Review: Twelfth Night, Rose Playhouse

There have been some high-profile revivals of Shakespeare’s Twelfth Night in recent years, what with the National’s 2017 production starring Tamsin Greig, and more recently the Young Vic’s musical adaptation. But OVO Theatre’s current revival, which commemorates the 30th anniversary of the discovery of the Rose Playhouse, is a Twelfth Night with a delightfully modern twist.

Set primarily on a cruise liner the 1920s, this version of Shakespeare’s classic pairs the Bard’s words with well-known chart hits from the 90s and beyond, including Rihanna’s Umbrella, Britney’s Oops I Did It Again and Lady Gaga’s Bad Romance, all performed by an on-stage jazz band. While it may sound like an unlikely combination, for the most part it works and it works well.

Following the sinking of SS Elysium, Viola (Lucy Crick) is rescued by Duke Orsino (Will Forester), captain of the SS Illyria. Separated from her twin brother and dance partner Sebastian (Joshua Newman), she dons male clothes and becomes Cesario. When Orsino sends her to woo famous actress Olivia (Emma Watson – not of Harry Potter fame), the plan backfires when Olivia takes a shine to Cesario instead. Meanwhile Lady Toby Belch (Anna Franklin) and her comrades decide to play a cruel trick on Olivia’s assistant Malvolia (Faith Turner), with heartwrenching consequences.

Directed by Adam Nichols, Twelfth Night is a well-paced production, running at just 95 minutes. It takes place in the atmospheric (and chilly) Rose Playhouse, above the foundations of the original theatre, and the venue lends itself to the play’s setting. Simon Nicholas’s set is simple but effective, with the stage area transformed into a ship’s deck, while the on stage piano also doubles as a lifeboat and sun deck.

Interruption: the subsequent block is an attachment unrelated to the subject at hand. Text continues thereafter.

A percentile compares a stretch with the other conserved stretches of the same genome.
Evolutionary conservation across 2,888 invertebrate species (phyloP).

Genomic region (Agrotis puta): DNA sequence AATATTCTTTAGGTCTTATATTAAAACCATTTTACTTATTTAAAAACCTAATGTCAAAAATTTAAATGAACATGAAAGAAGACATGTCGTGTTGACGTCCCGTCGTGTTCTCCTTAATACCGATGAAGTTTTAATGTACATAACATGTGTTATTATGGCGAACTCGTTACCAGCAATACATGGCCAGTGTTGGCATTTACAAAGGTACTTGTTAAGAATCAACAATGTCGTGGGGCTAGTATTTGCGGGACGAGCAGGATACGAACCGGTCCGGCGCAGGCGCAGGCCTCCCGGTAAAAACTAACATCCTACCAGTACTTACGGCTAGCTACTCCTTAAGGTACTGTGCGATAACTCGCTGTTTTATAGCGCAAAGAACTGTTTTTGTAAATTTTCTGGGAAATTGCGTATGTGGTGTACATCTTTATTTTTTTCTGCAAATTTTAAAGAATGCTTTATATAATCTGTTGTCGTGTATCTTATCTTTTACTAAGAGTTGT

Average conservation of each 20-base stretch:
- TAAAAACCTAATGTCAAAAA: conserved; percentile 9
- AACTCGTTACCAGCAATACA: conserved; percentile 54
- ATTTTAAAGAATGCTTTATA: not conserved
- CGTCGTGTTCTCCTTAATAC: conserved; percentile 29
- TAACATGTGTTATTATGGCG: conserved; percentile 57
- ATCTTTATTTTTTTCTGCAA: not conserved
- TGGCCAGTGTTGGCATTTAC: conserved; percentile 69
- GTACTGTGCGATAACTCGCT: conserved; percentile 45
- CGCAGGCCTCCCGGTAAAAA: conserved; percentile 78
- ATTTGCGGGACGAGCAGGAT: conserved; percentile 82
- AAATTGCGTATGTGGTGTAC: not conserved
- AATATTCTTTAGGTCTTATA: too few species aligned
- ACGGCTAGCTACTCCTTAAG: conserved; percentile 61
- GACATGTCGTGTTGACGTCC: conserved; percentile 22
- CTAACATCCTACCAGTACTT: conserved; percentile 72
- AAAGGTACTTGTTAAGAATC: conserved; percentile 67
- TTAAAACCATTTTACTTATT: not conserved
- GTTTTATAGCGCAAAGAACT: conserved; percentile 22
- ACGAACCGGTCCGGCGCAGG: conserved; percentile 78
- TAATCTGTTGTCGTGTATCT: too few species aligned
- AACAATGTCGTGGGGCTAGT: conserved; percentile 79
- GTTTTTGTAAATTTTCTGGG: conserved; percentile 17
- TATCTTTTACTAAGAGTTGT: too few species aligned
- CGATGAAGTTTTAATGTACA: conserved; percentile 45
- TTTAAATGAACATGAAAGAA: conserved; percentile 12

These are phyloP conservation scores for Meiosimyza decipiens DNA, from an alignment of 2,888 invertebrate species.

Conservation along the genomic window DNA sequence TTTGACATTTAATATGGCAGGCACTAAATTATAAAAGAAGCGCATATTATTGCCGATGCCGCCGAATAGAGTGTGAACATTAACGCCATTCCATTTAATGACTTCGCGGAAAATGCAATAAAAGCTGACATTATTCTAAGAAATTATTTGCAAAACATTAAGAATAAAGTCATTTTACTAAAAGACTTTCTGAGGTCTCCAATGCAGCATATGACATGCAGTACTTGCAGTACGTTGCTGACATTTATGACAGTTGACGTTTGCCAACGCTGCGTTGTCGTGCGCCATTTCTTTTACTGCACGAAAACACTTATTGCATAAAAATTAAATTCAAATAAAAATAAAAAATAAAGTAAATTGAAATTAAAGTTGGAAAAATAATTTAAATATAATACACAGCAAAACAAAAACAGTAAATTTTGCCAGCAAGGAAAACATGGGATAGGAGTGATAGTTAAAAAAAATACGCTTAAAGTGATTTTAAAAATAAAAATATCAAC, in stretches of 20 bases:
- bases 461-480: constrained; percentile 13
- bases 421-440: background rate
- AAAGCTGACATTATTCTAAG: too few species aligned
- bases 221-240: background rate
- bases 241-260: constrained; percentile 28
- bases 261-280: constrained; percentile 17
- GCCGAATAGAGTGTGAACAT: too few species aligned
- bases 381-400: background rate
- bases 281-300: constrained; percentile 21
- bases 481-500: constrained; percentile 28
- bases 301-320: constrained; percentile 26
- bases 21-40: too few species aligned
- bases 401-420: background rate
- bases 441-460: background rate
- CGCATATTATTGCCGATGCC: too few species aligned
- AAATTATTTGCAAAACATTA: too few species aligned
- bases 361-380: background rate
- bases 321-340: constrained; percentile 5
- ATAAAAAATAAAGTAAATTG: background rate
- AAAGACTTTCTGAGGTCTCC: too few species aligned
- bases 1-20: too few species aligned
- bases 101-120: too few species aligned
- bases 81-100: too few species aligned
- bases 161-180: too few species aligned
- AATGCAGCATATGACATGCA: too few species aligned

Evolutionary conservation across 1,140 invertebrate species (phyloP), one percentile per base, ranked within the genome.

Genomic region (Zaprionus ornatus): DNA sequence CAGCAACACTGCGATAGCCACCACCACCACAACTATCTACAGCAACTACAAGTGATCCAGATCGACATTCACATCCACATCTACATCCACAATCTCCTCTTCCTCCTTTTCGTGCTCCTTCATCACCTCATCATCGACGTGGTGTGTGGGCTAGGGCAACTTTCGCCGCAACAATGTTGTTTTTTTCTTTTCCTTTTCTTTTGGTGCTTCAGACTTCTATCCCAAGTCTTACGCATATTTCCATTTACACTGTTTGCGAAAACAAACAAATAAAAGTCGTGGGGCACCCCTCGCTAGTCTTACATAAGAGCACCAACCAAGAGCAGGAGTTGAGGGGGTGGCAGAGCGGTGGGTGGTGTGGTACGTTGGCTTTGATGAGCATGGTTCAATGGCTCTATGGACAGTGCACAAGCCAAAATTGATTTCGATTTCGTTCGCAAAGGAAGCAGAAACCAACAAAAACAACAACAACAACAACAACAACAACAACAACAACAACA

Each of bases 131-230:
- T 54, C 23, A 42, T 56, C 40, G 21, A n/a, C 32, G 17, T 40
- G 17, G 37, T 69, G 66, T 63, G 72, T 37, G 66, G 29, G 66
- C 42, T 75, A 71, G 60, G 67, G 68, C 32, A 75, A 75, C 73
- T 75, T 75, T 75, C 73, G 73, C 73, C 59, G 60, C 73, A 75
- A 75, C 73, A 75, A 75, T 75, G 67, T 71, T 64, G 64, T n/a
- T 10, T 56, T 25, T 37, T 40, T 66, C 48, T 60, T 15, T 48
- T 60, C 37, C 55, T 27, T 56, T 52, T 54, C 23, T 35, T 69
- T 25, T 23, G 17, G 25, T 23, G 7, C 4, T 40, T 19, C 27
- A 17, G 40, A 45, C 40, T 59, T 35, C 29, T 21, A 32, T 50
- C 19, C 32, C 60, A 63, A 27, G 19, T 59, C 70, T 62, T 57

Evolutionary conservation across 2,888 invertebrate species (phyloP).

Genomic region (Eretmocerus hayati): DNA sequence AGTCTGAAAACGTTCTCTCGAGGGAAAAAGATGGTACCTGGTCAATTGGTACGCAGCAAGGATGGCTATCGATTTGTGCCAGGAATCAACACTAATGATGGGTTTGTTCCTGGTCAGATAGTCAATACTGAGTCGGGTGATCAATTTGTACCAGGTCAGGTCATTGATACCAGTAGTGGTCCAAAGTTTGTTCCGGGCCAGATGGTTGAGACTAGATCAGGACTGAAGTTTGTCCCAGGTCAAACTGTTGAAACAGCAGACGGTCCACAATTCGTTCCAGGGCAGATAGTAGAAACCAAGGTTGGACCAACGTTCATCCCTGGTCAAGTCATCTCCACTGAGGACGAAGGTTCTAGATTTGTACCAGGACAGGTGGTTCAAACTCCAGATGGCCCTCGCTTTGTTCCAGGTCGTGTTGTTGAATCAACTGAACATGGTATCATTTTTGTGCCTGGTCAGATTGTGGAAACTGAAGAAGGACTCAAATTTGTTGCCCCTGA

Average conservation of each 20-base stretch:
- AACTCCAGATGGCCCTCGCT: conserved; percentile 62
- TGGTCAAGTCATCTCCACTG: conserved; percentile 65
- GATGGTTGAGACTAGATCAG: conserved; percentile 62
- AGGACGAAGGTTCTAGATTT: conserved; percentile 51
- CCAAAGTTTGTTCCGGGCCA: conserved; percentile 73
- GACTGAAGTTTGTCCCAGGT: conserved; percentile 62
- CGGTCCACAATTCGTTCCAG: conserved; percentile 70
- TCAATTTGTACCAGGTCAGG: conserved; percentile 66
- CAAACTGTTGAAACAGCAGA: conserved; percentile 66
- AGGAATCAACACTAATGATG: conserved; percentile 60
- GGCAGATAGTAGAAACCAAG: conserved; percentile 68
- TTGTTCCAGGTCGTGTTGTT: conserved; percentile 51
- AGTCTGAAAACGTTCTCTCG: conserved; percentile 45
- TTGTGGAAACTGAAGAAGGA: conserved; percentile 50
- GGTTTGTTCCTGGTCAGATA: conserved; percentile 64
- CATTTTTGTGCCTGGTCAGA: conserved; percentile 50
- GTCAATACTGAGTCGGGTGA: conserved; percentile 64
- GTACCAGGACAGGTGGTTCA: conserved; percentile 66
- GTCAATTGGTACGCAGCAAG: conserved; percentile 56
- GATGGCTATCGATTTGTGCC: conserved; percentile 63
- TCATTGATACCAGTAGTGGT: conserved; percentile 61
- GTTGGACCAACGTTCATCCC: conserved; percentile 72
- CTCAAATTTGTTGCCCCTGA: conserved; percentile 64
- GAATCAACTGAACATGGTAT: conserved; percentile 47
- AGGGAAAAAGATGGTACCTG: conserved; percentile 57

The 14-strong cast all put in admirable performances, with most playing instruments in addition to performing. Anna Franklin oozes charisma as the washed up music hall star Lady Toby, while Lucy Crick and Will Forester have great chemistry as Viola and Orsino (their piano duet of My Heart Will Go On is an apt tune for a play set on a cruise ship). Meanwhile Hannah Francis-Baker is a star in the making and delights as Feste, the Master of Ceremonies, performing many of the songs faultlessly. James Douglas steals pretty much every scene he’s in as Sir Andrew Aguecheek, an upper class twit reminiscent of Tim Nice But Dim. His facial expressions evoke just as many laughs as his physical performance. While this production of Twelfth Night is packed full of laughs, it also focuses on the cruel treatment of Malvolia by Lady Toby and her comrades, and it’s when they play their nasty trick on her that Faith Turner really comes into her own. She cuts a sad figure as the betrayed assistant, and her haunting performance of Radiohead’s Creep is one of the highlights of the play.

There are odd times when the action feels a little forced and one or two songs which don’t quite fit with their modern references, but there are also moments of genius pure genius, and it’s surprising just how well Shakespeare’s tale lends itself to modern pop classics. OVO’s Twelfth Night is hilariously random, with great music choices brought to life thanks to energetic performances and strong vocals from the talented cast. Engaging, entertaining and wonderfully unique, Twelfth Night is a fresh and imaginative take on a Shakespeare classic.

Twelfth Night is running at the Rose Playhouse until 5 May.

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Photo credit: Lou Morris Photography

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